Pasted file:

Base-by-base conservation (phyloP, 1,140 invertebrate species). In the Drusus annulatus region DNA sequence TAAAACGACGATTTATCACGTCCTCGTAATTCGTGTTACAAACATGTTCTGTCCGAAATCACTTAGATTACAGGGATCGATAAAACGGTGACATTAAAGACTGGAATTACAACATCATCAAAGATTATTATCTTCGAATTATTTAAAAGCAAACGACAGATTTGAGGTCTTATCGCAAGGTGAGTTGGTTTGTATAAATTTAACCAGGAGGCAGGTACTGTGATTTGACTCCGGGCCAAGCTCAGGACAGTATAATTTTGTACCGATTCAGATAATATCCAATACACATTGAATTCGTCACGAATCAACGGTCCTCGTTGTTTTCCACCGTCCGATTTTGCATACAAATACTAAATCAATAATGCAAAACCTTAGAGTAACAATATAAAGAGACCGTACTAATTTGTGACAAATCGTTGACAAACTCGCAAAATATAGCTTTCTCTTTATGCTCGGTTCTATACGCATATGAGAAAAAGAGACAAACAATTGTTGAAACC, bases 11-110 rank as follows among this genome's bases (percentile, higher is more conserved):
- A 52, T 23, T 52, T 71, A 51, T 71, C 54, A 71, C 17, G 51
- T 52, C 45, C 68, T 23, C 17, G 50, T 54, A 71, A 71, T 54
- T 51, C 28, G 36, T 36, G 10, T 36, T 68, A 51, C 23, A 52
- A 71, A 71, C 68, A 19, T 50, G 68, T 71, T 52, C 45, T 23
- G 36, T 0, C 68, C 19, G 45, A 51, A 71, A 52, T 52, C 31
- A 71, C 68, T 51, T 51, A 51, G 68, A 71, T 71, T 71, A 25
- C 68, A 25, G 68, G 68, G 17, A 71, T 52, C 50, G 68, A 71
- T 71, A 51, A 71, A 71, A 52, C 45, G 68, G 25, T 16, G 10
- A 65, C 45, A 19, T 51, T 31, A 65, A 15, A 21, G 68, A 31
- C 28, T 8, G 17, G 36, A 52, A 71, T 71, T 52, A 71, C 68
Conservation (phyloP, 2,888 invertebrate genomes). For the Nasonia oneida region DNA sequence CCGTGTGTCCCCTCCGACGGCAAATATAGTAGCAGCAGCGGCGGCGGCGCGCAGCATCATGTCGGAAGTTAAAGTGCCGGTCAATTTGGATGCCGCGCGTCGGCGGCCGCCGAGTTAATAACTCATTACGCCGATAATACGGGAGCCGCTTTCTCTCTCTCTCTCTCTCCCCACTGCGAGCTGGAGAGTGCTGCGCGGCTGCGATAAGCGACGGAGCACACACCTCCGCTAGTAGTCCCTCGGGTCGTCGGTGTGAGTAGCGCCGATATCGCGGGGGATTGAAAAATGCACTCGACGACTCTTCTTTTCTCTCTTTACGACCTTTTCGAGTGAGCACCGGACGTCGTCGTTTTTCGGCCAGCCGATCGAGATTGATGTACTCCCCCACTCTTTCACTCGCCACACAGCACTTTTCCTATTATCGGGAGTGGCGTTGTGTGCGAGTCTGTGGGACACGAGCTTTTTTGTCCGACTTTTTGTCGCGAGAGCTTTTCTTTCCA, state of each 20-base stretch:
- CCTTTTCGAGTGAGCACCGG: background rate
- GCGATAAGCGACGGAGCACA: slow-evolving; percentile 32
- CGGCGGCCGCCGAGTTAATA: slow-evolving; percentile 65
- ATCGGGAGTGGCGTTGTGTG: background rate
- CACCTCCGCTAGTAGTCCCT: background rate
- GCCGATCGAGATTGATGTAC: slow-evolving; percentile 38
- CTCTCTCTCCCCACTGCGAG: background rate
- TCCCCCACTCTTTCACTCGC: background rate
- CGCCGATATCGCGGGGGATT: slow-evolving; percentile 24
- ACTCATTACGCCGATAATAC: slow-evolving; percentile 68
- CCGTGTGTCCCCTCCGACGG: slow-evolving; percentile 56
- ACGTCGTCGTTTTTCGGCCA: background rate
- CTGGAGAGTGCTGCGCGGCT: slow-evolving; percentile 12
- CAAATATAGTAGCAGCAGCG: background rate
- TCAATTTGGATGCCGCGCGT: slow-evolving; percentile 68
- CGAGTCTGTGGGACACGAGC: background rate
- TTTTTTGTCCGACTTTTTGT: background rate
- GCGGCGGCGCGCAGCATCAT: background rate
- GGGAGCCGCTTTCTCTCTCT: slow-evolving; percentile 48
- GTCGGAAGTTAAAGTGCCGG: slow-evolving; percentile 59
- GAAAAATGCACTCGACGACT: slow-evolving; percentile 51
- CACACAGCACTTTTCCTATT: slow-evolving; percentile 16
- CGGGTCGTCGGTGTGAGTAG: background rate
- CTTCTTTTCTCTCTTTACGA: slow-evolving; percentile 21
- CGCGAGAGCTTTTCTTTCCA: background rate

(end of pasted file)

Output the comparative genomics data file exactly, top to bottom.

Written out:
Base-by-base conservation (phyloP, 1,140 invertebrate species). In the Drusus annulatus region DNA sequence TAAAACGACGATTTATCACGTCCTCGTAATTCGTGTTACAAACATGTTCTGTCCGAAATCACTTAGATTACAGGGATCGATAAAACGGTGACATTAAAGACTGGAATTACAACATCATCAAAGATTATTATCTTCGAATTATTTAAAAGCAAACGACAGATTTGAGGTCTTATCGCAAGGTGAGTTGGTTTGTATAAATTTAACCAGGAGGCAGGTACTGTGATTTGACTCCGGGCCAAGCTCAGGACAGTATAATTTTGTACCGATTCAGATAATATCCAATACACATTGAATTCGTCACGAATCAACGGTCCTCGTTGTTTTCCACCGTCCGATTTTGCATACAAATACTAAATCAATAATGCAAAACCTTAGAGTAACAATATAAAGAGACCGTACTAATTTGTGACAAATCGTTGACAAACTCGCAAAATATAGCTTTCTCTTTATGCTCGGTTCTATACGCATATGAGAAAAAGAGACAAACAATTGTTGAAACC, bases 11-110 rank as follows among this genome's bases (percentile, higher is more conserved):
- A 52, T 23, T 52, T 71, A 51, T 71, C 54, A 71, C 17, G 51
- T 52, C 45, C 68, T 23, C 17, G 50, T 54, A 71, A 71, T 54
- T 51, C 28, G 36, T 36, G 10, T 36, T 68, A 51, C 23, A 52
- A 71, A 71, C 68, A 19, T 50, G 68, T 71, T 52, C 45, T 23
- G 36, T 0, C 68, C 19, G 45, A 51, A 71, A 52, T 52, C 31
- A 71, C 68, T 51, T 51, A 51, G 68, A 71, T 71, T 71, A 25
- C 68, A 25, G 68, G 68, G 17, A 71, T 52, C 50, G 68, A 71
- T 71, A 51, A 71, A 71, A 52, C 45, G 68, G 25, T 16, G 10
- A 65, C 45, A 19, T 51, T 31, A 65, A 15, A 21, G 68, A 31
- C 28, T 8, G 17, G 36, A 52, A 71, T 71, T 52, A 71, C 68
Conservation (phyloP, 2,888 invertebrate genomes). For the Nasonia oneida region DNA sequence CCGTGTGTCCCCTCCGACGGCAAATATAGTAGCAGCAGCGGCGGCGGCGCGCAGCATCATGTCGGAAGTTAAAGTGCCGGTCAATTTGGATGCCGCGCGTCGGCGGCCGCCGAGTTAATAACTCATTACGCCGATAATACGGGAGCCGCTTTCTCTCTCTCTCTCTCTCCCCACTGCGAGCTGGAGAGTGCTGCGCGGCTGCGATAAGCGACGGAGCACACACCTCCGCTAGTAGTCCCTCGGGTCGTCGGTGTGAGTAGCGCCGATATCGCGGGGGATTGAAAAATGCACTCGACGACTCTTCTTTTCTCTCTTTACGACCTTTTCGAGTGAGCACCGGACGTCGTCGTTTTTCGGCCAGCCGATCGAGATTGATGTACTCCCCCACTCTTTCACTCGCCACACAGCACTTTTCCTATTATCGGGAGTGGCGTTGTGTGCGAGTCTGTGGGACACGAGCTTTTTTGTCCGACTTTTTGTCGCGAGAGCTTTTCTTTCCA, state of each 20-base stretch:
- CCTTTTCGAGTGAGCACCGG: background rate
- GCGATAAGCGACGGAGCACA: slow-evolving; percentile 32
- CGGCGGCCGCCGAGTTAATA: slow-evolving; percentile 65
- ATCGGGAGTGGCGTTGTGTG: background rate
- CACCTCCGCTAGTAGTCCCT: background rate
- GCCGATCGAGATTGATGTAC: slow-evolving; percentile 38
- CTCTCTCTCCCCACTGCGAG: background rate
- TCCCCCACTCTTTCACTCGC: background rate
- CGCCGATATCGCGGGGGATT: slow-evolving; percentile 24
- ACTCATTACGCCGATAATAC: slow-evolving; percentile 68
- CCGTGTGTCCCCTCCGACGG: slow-evolving; percentile 56
- ACGTCGTCGTTTTTCGGCCA: background rate
- CTGGAGAGTGCTGCGCGGCT: slow-evolving; percentile 12
- CAAATATAGTAGCAGCAGCG: background rate
- TCAATTTGGATGCCGCGCGT: slow-evolving; percentile 68
- CGAGTCTGTGGGACACGAGC: background rate
- TTTTTTGTCCGACTTTTTGT: background rate
- GCGGCGGCGCGCAGCATCAT: background rate
- GGGAGCCGCTTTCTCTCTCT: slow-evolving; percentile 48
- GTCGGAAGTTAAAGTGCCGG: slow-evolving; percentile 59
- GAAAAATGCACTCGACGACT: slow-evolving; percentile 51
- CACACAGCACTTTTCCTATT: slow-evolving; percentile 16
- CGGGTCGTCGGTGTGAGTAG: background rate
- CTTCTTTTCTCTCTTTACGA: slow-evolving; percentile 21
- CGCGAGAGCTTTTCTTTCCA: background rate